The freedom to roam in Sweden

The Swedish Freedom to Roam is fantastic! It makes it possible for everyone to practice outdoor life and move freely and easily in nature. But the right of public access also entails obligations. We who take advantage of the possibilities of the right of public access and stay in nature also need to take into account nature and wildlife, landowners and other visitors.

The freedom to roam is a unique opportunity. It gives you the right to move almost anywhere in nature, as long as you do not disturb or destroy. This means that there are plenty of opportunities for an experiential outdoor life in Sweden, regardless of whether you go for a walk, kayak, climb mountains or just sit on a rock and think. It gives you the opportunity to be on someone else's land without permission and is a prerequisite for us to be able to be in nature with great freedom.

Works if everyone takes responsibility
Outdoor life has changed. In the past, the nature experience was the most important thing, today more and more focus is placed on activities in nature. This increases wear. The right of public access works if everyone takes responsibility for assessing what is appropriate right here and now, by reading the landscape and assessing the situation. Different activities, places and times determine what you can do or not. Together, it is our common responsibility to use this old custom with care. Therefore, it is important to find out what rights and obligations are included in the right of public access.

What applies?
In short, thanks to the right of public access, you can move almost anywhere in nature, as long as you do not disturb or destroy. Show concern for plant, animal and bird life and respect the residents and other visitors at the destination. Pay attention to local rules, access bans and rules of procedure. Consideration and reflection are two overarching keywords.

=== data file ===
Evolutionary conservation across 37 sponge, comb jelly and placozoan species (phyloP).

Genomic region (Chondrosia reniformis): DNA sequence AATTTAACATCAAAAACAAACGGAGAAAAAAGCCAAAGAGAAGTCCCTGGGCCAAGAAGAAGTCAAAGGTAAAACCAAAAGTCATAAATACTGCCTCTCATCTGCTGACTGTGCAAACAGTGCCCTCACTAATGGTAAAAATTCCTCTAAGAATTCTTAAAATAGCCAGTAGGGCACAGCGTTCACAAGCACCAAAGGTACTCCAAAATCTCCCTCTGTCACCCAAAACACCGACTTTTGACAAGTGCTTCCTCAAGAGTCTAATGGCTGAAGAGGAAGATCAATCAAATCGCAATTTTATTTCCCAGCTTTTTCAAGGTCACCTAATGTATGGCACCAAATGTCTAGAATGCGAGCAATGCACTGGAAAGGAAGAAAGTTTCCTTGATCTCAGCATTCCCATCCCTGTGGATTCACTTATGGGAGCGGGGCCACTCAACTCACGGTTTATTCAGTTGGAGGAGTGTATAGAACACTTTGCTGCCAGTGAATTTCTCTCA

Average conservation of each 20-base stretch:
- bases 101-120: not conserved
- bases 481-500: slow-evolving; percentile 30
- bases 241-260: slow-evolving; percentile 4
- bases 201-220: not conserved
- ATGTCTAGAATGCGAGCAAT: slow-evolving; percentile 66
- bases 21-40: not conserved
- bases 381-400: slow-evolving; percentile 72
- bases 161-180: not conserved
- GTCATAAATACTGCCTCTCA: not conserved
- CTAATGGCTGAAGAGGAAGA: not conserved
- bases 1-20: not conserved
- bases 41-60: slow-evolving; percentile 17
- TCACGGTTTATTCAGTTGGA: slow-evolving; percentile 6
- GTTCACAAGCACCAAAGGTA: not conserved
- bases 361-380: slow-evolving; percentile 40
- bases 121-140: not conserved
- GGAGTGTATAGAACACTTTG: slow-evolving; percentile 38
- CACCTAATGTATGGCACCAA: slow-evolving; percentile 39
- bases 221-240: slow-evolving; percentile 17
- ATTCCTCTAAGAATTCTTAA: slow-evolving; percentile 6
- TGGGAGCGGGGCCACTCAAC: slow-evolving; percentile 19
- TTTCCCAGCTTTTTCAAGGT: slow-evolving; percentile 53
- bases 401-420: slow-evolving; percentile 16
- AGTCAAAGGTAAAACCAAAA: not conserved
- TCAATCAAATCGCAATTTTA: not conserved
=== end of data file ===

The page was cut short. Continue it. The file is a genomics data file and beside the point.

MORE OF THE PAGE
Some concrete examples of rights and obligations:

If you take your dog to a protected area, it must be tethered.

Leave ancient monuments, blocks and stones untouched, do not stack piles of stones in the cobblestone fields.

Make a fire only in a designated place, think of the danger of fire and extinguish it carefully after you.

Do not cycle over land, planting or land that can be easily damaged.

Hunting and fishing are not generally included in the right of public access.

You can camp for a few days in nature, but choose a place that is not close to residential buildings.

You can walk, run or ski almost anywhere in nature. With the landowner's permission, you can also place controls for orientation in the forest and land.

You can pick wild-growing flowers, berries and mushrooms in nature, but some plants are protected and you are not allowed to pick them. Special rules apply in national parks and nature reserves.

Show special consideration during certain times of the year, for example when the animals have their young.

Common areas are for everyone, so show consideration by leaving the place in a well-kept condition and bring all rubbish home.

Read more
This was a brief summary of the right of public access. Complete information is available at

Source: Naturvårdsverket